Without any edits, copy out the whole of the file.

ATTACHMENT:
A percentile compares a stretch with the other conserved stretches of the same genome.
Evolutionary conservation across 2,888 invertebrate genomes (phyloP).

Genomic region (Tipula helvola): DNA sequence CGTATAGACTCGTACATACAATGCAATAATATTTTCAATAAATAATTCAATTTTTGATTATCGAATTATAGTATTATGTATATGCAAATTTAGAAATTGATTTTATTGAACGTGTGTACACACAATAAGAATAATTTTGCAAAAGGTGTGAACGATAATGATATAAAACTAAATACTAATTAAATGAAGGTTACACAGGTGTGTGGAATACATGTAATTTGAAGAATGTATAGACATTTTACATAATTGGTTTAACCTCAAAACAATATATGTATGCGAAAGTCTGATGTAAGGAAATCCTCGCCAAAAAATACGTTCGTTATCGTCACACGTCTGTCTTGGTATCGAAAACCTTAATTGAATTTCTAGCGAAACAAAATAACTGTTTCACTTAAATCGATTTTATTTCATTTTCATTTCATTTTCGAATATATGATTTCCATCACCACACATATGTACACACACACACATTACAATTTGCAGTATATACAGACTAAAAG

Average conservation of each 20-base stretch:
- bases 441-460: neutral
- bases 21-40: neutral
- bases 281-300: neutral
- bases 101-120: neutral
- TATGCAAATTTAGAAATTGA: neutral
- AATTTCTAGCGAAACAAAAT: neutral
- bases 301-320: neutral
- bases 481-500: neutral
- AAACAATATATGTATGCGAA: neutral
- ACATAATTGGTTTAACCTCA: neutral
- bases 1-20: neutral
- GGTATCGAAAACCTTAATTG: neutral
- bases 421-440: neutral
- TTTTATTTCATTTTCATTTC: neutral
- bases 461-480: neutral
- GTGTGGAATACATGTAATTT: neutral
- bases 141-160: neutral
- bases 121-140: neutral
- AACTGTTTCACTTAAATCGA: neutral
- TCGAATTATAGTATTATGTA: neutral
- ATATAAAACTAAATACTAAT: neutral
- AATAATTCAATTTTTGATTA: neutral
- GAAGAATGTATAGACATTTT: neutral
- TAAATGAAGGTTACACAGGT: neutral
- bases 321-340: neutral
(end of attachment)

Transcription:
A percentile compares a stretch with the other conserved stretches of the same genome.
Evolutionary conservation across 2,888 invertebrate genomes (phyloP).

Genomic region (Tipula helvola): DNA sequence CGTATAGACTCGTACATACAATGCAATAATATTTTCAATAAATAATTCAATTTTTGATTATCGAATTATAGTATTATGTATATGCAAATTTAGAAATTGATTTTATTGAACGTGTGTACACACAATAAGAATAATTTTGCAAAAGGTGTGAACGATAATGATATAAAACTAAATACTAATTAAATGAAGGTTACACAGGTGTGTGGAATACATGTAATTTGAAGAATGTATAGACATTTTACATAATTGGTTTAACCTCAAAACAATATATGTATGCGAAAGTCTGATGTAAGGAAATCCTCGCCAAAAAATACGTTCGTTATCGTCACACGTCTGTCTTGGTATCGAAAACCTTAATTGAATTTCTAGCGAAACAAAATAACTGTTTCACTTAAATCGATTTTATTTCATTTTCATTTCATTTTCGAATATATGATTTCCATCACCACACATATGTACACACACACACATTACAATTTGCAGTATATACAGACTAAAAG

Average conservation of each 20-base stretch:
- bases 441-460: neutral
- bases 21-40: neutral
- bases 281-300: neutral
- bases 101-120: neutral
- TATGCAAATTTAGAAATTGA: neutral
- AATTTCTAGCGAAACAAAAT: neutral
- bases 301-320: neutral
- bases 481-500: neutral
- AAACAATATATGTATGCGAA: neutral
- ACATAATTGGTTTAACCTCA: neutral
- bases 1-20: neutral
- GGTATCGAAAACCTTAATTG: neutral
- bases 421-440: neutral
- TTTTATTTCATTTTCATTTC: neutral
- bases 461-480: neutral
- GTGTGGAATACATGTAATTT: neutral
- bases 141-160: neutral
- bases 121-140: neutral
- AACTGTTTCACTTAAATCGA: neutral
- TCGAATTATAGTATTATGTA: neutral
- ATATAAAACTAAATACTAAT: neutral
- AATAATTCAATTTTTGATTA: neutral
- GAAGAATGTATAGACATTTT: neutral
- TAAATGAAGGTTACACAGGT: neutral
- bases 321-340: neutral